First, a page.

This is mark Joseph “young” blog entry #448, on the subject of Inventive Versers.
With permission of Valdron Inc I have previously completed publishing my first seven novels,
- Verse Three, Chapter One: The First Multiverser Novel,
- Old Verses New,
- For Better or Verse,
- Spy Verses,
- Garden of Versers,
- Versers Versus Versers, and
- Re Verse All,
in serialized form on the web (those links will take you to the table of contents for each book). Along with each book there was also a series of web log posts looking at the writing process, the decisions and choices that delivered the final product; those posts are indexed with the chapters in the tables of contents pages. Now as I am posting the eighth, In Verse Proportion, I am again offering a set of “behind the writings” insights. This “behind the writings” look may contain spoilers because it sometimes talks about my expectations for the futures of the characters and stories–although it sometimes raises ideas that were never pursued, as being written partially concurrently with the story it sometimes discusses where I thought it was headed. You might want to read the referenced chapters before reading this look at them. Links below (the section headings) will take you to the specific individual chapters being discussed, and there are (or will soon be) links on those pages to bring you back hopefully to the same point here.
It was suggested in connection with Re Verse All that shorter more frequent behind-the-writings posts would work better; they proved to be considerably more work in several ways. Thus this time I am preferring longer, less frequent posts. Previous posts for this novel include:
- #432: Whole New Worlds, covering chapters 1 through 21;
- #437: Characters Relate, chapters 22 through 42;
- #440: Changing Worlds, chapters 43 through 63.
- #443: Versers Acclimate, chapters 64 through 84.
There is also a section of the site, Multiverser Novel Support Pages, in which I have begun to place materials related to the novels beginning with character papers for the major characters, giving them at different stages as they move through the books.
History of the series, including the reason it started, the origins of character names and details, and many of the ideas, are in earlier posts, and won’t be repeated here.
Quick links to discussions in this page:
Chapter 85, Slade 196
Chapter 86, Kondor 202
Chapter 87, Brown 222
Chapter 88, Kondor 203
Chapter 89, Slade 197
Chapter 90, Kondor 204
Chapter 91, Brown 223
Chapter 92, Kondor 205
Chapter 93, Slade 198
Chapter 94, Brown 224
Chapter 95, Kondor 206
Chapter 96, Brown 225
Chapter 97, Kondor 207
Chapter 98, Slade 199
Chapter 99, Brown 226
Chapter 100, Kondor 208
Chapter 101, Slade 200
Chapter 102, Brown 227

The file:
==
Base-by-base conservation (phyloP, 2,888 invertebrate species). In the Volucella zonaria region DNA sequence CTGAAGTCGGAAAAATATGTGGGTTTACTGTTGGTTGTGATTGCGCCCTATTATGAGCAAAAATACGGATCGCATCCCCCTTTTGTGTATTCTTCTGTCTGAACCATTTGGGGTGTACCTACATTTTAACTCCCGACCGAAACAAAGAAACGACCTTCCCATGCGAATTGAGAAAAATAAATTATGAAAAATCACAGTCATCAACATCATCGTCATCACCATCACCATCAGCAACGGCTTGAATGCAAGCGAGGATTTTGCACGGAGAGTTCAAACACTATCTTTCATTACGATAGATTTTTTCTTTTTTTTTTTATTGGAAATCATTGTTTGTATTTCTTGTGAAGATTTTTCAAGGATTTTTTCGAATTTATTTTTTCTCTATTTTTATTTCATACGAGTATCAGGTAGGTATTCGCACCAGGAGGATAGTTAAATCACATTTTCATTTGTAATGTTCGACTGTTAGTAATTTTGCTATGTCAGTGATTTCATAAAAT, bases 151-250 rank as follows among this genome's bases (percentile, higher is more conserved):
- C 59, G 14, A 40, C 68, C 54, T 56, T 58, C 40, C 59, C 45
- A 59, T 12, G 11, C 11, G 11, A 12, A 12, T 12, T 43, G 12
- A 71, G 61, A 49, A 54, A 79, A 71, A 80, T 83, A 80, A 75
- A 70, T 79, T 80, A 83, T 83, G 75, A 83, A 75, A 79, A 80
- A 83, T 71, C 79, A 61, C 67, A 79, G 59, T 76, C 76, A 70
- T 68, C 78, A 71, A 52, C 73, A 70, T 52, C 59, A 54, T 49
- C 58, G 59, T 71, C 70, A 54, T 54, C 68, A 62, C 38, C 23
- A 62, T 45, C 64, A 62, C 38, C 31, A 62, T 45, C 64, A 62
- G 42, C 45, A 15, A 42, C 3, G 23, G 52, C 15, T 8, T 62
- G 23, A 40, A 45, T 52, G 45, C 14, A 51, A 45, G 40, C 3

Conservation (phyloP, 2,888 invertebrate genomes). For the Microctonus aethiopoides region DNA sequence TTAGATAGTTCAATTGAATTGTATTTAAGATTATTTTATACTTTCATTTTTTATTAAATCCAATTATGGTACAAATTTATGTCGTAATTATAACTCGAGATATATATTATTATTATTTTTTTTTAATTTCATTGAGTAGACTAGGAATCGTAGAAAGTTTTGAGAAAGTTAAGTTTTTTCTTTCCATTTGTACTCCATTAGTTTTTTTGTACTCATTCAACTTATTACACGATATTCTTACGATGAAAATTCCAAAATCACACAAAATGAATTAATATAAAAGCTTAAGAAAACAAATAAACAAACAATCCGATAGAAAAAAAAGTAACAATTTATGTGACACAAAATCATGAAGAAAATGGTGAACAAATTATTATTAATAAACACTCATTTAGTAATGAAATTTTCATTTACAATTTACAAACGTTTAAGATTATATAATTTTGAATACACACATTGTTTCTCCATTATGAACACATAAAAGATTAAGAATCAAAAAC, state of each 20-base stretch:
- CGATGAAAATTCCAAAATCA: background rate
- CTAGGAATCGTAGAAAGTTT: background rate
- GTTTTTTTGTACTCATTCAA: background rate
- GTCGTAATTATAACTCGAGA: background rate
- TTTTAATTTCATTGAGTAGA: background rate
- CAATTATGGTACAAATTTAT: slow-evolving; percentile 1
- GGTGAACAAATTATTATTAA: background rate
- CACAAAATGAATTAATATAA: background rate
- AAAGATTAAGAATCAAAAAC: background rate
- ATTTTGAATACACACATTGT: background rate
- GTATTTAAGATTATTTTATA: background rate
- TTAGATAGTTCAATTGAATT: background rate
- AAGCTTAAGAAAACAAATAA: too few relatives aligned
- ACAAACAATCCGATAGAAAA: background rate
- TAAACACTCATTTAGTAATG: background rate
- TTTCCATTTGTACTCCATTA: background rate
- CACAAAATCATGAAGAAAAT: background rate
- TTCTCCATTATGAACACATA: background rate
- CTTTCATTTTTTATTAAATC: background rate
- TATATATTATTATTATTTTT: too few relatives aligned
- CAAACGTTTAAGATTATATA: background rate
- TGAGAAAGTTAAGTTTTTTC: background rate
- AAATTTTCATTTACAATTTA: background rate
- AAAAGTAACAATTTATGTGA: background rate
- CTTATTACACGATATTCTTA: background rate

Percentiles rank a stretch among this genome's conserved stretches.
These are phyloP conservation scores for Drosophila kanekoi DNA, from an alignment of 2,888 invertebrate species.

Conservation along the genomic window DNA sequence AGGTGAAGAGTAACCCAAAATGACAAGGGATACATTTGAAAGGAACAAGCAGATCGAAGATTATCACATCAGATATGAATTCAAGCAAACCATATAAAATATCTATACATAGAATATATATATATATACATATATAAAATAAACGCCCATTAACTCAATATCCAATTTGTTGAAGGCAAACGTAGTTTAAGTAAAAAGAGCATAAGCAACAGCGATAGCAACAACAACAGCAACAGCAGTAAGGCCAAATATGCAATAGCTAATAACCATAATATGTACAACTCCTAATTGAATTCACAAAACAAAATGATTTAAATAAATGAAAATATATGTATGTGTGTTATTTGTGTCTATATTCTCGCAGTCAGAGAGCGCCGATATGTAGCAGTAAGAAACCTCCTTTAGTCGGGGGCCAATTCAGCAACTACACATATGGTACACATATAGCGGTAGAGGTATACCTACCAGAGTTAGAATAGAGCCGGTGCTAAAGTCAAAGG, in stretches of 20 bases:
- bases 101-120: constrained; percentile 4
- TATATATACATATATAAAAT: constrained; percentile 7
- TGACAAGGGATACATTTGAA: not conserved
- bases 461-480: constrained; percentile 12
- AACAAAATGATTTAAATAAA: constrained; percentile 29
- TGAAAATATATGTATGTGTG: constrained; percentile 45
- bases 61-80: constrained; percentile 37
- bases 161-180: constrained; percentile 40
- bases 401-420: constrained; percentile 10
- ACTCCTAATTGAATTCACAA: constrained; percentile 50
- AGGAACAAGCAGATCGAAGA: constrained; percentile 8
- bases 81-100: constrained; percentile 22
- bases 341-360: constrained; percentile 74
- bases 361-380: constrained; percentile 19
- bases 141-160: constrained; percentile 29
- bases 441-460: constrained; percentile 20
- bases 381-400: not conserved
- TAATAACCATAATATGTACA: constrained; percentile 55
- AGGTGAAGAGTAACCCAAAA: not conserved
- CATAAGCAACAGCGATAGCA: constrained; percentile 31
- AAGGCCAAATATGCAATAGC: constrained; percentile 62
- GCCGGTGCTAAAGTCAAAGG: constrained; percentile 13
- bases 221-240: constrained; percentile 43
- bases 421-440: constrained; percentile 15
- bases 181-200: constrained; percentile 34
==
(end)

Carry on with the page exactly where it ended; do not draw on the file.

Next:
Chapter 103, Kondor 209
Chapter 104, Slade 201
Chapter 105, Brown 228
At this point I created a list of inventions in my notes that Slade had launched plus those he had mentioned, so I could better identify what he could invent next. I decided that his plumbing people, who were still working on the thermostat for the heating system, could create an atomizer as a step toward the internal combustion engine which had use in itself, if they didn’t already have such a thing. I also broached the concept of flying machines, which were not yet on my list.
I had it in mind that the first fruit brought would be figs, and that grapes were not going to be so readily available as hoped. I didn’t want to default to oranges, and when I thought of lemons and limes grapefruit was the next to come to mind.
I had been stuck on this chapter, and the longer I was stuck the more difficult it appeared. One of the big difficulties, though, was that I abruptly saw no way for Derek to test the translation program. I even considered having him try to use it to communicate to some of the indigs, and have it translate something so badly they were horribly offended and attacked and killed him. There is a story of an early Multiverser test game in which the character saw a village filled with small blue people, and as he approached they all came out smiling and happy, and then he said, “Hi”, and they suddenly become infuriated and attacked and killed him. He ever after wondered what “Hi” meant in their language. But as I was musing on it, I came up with a potential solution–but it requires that Derek recognize the problem, so that became my goal for this chapter.
My solutions on the translation program came slowly, as I guess they would have for Derek. I realized that the computer spoke all three languages, but wasn’t programmed to translate between them, and that got me pointed in the right direction.